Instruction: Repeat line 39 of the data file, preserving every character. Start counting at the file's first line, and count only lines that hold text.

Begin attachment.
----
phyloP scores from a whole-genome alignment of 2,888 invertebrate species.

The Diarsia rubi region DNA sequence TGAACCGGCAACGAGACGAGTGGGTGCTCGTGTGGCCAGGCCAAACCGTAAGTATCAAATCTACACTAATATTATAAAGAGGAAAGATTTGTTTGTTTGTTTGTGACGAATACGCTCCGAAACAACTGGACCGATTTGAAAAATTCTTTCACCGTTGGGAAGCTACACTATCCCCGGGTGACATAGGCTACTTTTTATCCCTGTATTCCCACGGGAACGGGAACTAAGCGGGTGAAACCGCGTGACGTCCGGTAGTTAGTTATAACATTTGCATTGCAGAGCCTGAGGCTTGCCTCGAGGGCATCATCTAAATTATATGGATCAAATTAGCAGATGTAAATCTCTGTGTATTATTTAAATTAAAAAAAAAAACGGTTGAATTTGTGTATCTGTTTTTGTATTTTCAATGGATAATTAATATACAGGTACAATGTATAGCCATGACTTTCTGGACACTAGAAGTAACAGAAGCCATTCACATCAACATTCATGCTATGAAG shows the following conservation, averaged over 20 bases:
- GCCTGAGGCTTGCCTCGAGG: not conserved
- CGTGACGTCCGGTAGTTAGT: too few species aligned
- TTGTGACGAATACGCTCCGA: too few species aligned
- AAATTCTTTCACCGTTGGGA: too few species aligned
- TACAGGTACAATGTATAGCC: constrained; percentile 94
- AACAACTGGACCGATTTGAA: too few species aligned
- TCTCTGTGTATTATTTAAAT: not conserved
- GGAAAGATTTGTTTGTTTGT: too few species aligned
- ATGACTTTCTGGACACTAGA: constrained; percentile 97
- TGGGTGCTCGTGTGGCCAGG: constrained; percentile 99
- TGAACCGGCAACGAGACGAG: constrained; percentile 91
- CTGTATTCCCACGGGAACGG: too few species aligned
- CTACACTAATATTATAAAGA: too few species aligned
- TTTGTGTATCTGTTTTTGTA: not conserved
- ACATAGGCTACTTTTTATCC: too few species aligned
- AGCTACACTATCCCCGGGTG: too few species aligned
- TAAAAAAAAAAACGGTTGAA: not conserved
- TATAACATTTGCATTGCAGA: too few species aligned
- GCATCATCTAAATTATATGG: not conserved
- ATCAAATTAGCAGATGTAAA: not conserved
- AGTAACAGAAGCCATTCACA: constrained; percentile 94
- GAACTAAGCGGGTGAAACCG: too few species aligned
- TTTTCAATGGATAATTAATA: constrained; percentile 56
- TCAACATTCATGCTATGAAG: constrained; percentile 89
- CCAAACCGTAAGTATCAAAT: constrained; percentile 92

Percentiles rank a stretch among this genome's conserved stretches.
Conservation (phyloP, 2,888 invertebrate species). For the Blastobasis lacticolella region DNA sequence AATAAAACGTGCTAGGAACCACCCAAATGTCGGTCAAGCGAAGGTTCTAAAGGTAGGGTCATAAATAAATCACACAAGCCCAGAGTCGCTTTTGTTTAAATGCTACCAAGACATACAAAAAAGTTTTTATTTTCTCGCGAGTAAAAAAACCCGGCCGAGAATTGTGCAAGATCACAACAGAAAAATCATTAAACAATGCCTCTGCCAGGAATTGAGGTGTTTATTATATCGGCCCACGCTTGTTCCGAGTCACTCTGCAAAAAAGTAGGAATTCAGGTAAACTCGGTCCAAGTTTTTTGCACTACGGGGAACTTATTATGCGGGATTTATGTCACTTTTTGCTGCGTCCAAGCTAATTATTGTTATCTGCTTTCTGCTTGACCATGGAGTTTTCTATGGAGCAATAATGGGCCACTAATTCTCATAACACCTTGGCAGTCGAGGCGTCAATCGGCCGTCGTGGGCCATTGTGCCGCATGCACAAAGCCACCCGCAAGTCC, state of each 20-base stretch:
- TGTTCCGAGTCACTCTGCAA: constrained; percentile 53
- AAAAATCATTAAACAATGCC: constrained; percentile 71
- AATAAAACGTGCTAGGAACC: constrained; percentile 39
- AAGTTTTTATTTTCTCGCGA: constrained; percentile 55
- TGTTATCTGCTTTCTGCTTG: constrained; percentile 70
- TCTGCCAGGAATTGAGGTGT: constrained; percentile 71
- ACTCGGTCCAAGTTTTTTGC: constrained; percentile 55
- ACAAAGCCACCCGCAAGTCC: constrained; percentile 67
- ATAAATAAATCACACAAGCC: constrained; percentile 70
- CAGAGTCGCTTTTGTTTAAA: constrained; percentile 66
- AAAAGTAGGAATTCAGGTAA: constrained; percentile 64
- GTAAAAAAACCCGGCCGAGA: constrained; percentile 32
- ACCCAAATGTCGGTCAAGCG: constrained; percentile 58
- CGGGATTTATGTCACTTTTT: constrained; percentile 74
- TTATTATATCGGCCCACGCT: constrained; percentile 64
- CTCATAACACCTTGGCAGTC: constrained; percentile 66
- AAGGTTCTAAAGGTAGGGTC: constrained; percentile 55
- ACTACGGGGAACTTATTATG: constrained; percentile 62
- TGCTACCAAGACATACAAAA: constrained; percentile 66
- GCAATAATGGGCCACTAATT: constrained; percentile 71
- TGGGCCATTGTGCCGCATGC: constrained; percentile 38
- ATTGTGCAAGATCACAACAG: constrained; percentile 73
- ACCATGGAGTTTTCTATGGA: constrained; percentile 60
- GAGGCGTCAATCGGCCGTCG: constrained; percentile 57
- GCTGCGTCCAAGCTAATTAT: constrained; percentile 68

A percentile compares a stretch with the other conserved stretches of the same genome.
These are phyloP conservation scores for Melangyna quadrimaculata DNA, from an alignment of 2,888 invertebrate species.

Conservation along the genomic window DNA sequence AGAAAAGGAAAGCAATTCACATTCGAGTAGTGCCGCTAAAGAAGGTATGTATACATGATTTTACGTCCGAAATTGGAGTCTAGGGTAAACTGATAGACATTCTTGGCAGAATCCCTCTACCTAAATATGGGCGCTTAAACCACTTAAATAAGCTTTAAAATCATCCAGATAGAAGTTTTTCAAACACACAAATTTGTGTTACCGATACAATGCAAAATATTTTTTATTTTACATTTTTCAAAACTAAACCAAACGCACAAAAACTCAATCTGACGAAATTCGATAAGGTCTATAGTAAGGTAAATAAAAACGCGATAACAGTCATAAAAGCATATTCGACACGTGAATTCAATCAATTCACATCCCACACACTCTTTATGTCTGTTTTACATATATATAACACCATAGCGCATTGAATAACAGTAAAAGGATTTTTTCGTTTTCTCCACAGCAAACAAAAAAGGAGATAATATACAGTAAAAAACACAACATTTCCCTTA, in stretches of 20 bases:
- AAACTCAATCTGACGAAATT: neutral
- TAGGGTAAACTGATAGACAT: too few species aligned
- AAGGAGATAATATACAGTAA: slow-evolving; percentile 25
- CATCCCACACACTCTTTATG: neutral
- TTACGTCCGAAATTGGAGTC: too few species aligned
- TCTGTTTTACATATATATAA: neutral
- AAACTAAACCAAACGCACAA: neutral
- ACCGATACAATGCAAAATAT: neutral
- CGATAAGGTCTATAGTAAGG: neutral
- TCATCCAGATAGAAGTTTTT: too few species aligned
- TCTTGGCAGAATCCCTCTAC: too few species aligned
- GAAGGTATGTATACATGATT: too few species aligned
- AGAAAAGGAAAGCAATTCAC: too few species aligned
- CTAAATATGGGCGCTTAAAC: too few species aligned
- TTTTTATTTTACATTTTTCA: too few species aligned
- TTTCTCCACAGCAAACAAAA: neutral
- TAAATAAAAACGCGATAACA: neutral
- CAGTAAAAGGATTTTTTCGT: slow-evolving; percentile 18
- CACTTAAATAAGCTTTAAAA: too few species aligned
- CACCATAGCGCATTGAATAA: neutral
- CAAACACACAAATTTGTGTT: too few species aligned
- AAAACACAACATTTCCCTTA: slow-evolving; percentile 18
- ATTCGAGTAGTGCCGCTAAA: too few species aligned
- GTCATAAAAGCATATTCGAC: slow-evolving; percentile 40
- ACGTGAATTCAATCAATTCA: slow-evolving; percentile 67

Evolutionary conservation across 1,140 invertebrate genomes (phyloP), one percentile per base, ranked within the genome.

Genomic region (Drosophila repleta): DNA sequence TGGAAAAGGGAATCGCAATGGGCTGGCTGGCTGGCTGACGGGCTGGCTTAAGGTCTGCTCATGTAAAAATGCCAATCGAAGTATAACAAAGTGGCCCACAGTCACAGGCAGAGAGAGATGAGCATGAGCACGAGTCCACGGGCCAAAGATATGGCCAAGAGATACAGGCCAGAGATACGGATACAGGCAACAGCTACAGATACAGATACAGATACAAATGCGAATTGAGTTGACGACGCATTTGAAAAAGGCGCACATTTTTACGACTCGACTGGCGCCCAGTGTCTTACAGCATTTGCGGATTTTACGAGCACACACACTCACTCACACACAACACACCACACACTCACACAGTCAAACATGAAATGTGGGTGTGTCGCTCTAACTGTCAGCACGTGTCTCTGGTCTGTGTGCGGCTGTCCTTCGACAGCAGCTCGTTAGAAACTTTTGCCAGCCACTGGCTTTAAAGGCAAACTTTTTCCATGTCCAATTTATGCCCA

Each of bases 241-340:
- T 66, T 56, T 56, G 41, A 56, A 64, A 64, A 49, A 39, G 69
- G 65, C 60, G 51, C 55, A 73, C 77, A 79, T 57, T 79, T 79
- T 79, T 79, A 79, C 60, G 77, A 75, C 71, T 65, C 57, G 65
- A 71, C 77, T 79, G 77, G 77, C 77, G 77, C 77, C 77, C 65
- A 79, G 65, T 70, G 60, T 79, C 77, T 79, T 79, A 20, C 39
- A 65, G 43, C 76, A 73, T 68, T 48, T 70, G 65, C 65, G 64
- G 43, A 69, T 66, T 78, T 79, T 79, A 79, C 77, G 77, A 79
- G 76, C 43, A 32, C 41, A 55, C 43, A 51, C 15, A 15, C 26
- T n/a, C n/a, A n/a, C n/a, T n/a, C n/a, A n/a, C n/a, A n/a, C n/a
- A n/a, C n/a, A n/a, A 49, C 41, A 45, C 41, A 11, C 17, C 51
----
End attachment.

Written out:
- CAGAGTCGCTTTTGTTTAAA: constrained; percentile 66